Africa Blog

The Ride to Half a Million Miles

Sight Seeing

  When I was lost in Johannesburg's downtown I saw the signs for Constitution Hill.   The is another area of deep history in South Africa's past.   Here is some of its history:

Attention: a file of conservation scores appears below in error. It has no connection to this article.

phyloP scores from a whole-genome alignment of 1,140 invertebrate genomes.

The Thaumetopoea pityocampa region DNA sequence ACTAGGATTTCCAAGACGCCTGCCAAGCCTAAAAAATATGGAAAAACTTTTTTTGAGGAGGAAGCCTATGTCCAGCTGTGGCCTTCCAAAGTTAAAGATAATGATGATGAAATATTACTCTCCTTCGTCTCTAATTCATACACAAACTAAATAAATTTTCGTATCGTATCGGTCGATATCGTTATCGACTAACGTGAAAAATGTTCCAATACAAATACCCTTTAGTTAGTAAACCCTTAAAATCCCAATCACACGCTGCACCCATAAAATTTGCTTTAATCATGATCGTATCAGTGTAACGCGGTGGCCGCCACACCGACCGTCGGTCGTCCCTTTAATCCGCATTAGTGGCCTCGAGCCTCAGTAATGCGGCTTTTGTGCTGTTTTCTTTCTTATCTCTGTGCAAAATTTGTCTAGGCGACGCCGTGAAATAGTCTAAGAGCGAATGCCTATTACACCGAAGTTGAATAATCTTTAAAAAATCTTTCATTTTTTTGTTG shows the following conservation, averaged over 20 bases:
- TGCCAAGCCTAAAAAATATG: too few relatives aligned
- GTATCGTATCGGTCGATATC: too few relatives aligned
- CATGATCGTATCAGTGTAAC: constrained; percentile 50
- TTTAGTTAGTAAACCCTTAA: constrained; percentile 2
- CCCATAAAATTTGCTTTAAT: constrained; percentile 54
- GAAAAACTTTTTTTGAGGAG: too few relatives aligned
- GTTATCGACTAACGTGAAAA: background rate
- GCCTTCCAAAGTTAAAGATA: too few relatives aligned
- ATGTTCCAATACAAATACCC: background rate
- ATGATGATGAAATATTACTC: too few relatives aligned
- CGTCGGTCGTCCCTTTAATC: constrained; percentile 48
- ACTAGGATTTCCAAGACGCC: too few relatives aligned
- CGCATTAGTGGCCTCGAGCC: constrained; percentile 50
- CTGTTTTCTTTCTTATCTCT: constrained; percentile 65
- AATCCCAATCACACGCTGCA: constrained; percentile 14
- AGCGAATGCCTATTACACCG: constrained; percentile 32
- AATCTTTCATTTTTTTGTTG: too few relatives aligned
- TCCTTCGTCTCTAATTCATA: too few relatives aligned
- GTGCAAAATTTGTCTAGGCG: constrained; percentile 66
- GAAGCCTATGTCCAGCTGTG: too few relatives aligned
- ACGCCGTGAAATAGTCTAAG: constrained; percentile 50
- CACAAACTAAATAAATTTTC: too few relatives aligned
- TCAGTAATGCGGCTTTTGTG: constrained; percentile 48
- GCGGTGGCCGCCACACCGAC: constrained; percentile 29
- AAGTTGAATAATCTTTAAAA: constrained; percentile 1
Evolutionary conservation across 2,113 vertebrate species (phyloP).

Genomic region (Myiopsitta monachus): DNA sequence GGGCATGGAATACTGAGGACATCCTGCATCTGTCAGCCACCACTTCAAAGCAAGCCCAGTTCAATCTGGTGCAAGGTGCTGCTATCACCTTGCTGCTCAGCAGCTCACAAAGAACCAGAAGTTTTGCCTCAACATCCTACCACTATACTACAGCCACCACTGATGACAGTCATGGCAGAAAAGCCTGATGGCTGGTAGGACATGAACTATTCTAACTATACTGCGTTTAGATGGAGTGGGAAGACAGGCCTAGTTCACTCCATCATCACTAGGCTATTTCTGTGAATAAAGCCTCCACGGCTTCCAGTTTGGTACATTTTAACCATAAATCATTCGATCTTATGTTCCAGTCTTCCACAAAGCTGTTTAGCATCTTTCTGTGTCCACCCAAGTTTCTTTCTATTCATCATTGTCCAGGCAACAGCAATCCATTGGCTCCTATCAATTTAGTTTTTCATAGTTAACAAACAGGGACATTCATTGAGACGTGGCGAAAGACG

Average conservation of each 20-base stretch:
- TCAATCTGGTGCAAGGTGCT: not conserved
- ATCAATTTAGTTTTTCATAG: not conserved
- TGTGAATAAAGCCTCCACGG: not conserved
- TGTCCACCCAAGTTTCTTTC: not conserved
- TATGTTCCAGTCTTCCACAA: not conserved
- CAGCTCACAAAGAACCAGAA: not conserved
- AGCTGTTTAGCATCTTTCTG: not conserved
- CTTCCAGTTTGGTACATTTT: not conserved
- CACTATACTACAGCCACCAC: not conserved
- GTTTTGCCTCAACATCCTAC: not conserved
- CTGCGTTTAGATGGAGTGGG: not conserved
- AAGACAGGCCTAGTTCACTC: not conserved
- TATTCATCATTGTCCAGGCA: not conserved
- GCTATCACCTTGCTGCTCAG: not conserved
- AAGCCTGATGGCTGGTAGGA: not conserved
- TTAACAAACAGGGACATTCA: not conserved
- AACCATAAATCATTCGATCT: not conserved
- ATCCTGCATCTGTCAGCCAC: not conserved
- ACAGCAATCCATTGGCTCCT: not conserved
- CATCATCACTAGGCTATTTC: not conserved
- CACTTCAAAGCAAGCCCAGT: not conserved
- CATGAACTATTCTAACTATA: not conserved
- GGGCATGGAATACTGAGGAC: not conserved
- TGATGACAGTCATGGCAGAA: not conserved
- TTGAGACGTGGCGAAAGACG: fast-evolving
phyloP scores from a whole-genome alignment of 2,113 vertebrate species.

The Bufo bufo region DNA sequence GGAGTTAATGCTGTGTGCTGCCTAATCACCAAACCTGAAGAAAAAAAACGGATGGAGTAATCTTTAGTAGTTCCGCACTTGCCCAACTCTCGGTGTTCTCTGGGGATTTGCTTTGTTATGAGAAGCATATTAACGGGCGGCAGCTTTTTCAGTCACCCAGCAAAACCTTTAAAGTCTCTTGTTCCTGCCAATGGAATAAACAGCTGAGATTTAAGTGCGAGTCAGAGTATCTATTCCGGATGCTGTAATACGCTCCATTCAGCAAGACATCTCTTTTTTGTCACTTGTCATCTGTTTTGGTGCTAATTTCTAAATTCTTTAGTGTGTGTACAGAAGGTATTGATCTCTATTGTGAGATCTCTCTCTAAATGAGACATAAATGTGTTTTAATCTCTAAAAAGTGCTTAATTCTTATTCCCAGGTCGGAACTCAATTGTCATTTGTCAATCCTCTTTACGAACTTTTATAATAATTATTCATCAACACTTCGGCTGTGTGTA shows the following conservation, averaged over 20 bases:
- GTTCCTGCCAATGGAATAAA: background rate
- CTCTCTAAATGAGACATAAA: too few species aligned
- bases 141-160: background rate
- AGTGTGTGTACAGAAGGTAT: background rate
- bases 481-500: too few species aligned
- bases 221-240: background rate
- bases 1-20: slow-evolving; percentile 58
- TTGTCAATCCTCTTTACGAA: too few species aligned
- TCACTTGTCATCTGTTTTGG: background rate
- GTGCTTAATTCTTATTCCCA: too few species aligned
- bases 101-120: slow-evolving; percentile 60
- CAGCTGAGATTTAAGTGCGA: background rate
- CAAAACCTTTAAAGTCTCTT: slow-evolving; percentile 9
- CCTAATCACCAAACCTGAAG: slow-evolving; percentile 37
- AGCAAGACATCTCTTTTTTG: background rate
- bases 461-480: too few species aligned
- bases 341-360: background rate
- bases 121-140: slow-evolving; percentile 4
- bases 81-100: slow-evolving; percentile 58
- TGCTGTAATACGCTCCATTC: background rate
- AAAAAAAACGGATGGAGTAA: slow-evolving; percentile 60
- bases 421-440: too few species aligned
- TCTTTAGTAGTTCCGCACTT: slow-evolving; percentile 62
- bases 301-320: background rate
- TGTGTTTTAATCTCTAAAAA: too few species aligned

"Consitution Hill Precinct in Braamforntein Johannesburg has very complex history going back to 1892 when the Old Fort was build under the Zuid Afrikaanse Republiek.  Functioning as a prison,  except for the brief period of the South African War (1899-1902) when it was a military defence post,  new buildings were added to the site in the late 1900s and early 20th Century:  the so-called Natives section and isolation cells known as Sections Four and Five where black male prisoners were held,  a Women's Prison (1907), and an Awaiting Trial building (1920s).  All these buildings together were known as the Fort, a place that was notorious for its harsh treatments of prisoners:  who range from common criminals to hundreds of thousands of ordinary men and women who contravened colonial and apartheid legislation such as hut tax laws,  beer brewing laws, pass laws and the Group Areas act.  Many political prisoners were also incarcerated at the Fort.  In 1906 and 1913 Indian passive resisters (including Mahatma Gandhi) were incarcerated.  Nelson Mandela was also incarcerated here for several years after Robben Island"